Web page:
Santmyer pointed out how working with this tractor and taking it apart has helped her better understand some of the lessons her dad has tried to pass on to her. She noted how before it was harder to follow the same concepts when he would try to explain something.
“Being a little more hands on with it’s easier,” said Santmyer, noting how it has helped her better maintain her own jeep. “It helps me see the basics of what modern tractors are built on... I just wanted to work a little more with motors this year.”
Stewart added how he enjoys the class because it allows him to do something that isn’t just bookwork and it is something he can focus on better than other subjects. They will also be seeking outside advice from individuals who regularly work with tractors as another way to teach students valuable skills.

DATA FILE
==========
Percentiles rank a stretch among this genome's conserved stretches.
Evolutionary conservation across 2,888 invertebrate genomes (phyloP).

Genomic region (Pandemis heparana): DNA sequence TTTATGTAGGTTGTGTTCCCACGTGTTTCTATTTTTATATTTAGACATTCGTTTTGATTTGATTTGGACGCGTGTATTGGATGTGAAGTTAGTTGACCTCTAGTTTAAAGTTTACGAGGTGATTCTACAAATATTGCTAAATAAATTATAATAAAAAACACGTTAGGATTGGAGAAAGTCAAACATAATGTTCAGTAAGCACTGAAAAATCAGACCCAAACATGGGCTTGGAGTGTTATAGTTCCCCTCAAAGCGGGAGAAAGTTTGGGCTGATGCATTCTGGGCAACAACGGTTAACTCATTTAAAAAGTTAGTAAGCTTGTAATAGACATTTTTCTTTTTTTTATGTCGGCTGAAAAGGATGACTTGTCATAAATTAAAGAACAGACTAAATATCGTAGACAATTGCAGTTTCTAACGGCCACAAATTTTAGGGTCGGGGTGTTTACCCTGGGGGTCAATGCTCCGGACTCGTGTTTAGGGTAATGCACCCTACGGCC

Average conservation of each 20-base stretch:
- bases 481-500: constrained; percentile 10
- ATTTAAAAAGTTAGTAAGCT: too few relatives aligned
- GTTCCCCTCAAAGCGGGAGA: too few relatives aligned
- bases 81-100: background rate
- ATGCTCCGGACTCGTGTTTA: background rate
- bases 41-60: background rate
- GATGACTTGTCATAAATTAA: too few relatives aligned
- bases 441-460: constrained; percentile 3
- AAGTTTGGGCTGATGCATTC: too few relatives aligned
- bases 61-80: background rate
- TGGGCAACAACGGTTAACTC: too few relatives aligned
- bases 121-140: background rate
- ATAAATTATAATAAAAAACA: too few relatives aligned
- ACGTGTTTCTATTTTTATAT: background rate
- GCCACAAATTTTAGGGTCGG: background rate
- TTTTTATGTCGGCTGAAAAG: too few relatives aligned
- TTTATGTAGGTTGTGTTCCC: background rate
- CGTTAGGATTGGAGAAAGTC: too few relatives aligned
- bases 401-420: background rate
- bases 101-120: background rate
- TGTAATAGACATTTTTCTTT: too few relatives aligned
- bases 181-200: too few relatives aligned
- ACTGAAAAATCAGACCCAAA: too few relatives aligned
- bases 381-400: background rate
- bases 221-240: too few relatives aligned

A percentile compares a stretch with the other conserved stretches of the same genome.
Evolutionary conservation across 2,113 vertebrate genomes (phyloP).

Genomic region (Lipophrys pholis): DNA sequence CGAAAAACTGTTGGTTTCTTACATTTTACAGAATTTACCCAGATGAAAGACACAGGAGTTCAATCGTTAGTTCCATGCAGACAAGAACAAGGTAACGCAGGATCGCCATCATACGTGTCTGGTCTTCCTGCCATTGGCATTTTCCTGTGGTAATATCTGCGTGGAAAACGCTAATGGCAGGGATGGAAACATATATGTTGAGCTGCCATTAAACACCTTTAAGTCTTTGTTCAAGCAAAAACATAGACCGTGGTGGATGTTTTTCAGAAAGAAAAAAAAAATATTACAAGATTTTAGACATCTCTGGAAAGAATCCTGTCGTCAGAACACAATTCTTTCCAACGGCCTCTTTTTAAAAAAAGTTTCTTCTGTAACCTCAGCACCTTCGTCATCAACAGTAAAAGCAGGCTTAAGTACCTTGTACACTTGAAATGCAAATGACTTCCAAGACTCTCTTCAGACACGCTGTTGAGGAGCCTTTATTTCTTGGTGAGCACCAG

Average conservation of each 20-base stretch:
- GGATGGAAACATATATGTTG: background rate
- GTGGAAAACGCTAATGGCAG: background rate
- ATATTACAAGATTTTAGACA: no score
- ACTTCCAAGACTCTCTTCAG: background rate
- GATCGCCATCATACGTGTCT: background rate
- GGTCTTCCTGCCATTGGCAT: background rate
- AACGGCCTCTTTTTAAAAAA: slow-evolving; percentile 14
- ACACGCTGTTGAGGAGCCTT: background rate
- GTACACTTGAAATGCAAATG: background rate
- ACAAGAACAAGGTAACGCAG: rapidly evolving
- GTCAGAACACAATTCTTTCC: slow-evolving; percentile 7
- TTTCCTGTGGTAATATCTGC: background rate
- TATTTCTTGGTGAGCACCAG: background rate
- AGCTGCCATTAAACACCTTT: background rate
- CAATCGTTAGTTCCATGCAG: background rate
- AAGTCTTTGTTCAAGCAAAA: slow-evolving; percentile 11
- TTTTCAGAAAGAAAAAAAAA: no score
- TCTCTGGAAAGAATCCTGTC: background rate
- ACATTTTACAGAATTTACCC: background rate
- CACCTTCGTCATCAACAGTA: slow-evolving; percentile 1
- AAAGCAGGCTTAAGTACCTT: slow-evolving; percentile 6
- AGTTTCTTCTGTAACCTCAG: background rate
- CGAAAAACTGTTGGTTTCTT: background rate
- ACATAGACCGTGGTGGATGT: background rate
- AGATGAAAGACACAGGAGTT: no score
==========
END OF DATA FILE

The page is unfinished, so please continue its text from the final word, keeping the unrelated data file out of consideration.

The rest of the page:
To help pay for the repair of the vehicle they applied for and received a grant, which will supply them the tires, added Pritchard. It is also being funded by the booster club, which will eventually result in the tractor being sold in a raffle to further help the program.
The goal to finish the tractor is May 12 so the kids can get a chance to take it to shows and competitions.
“It’s been nice having students like Grub with real experiences and past growing up working on things like this and their knowledge of helping out the class,” said Pritchard. “They deserve to be rewarded as much as livestock students and getting to shows is their reward.”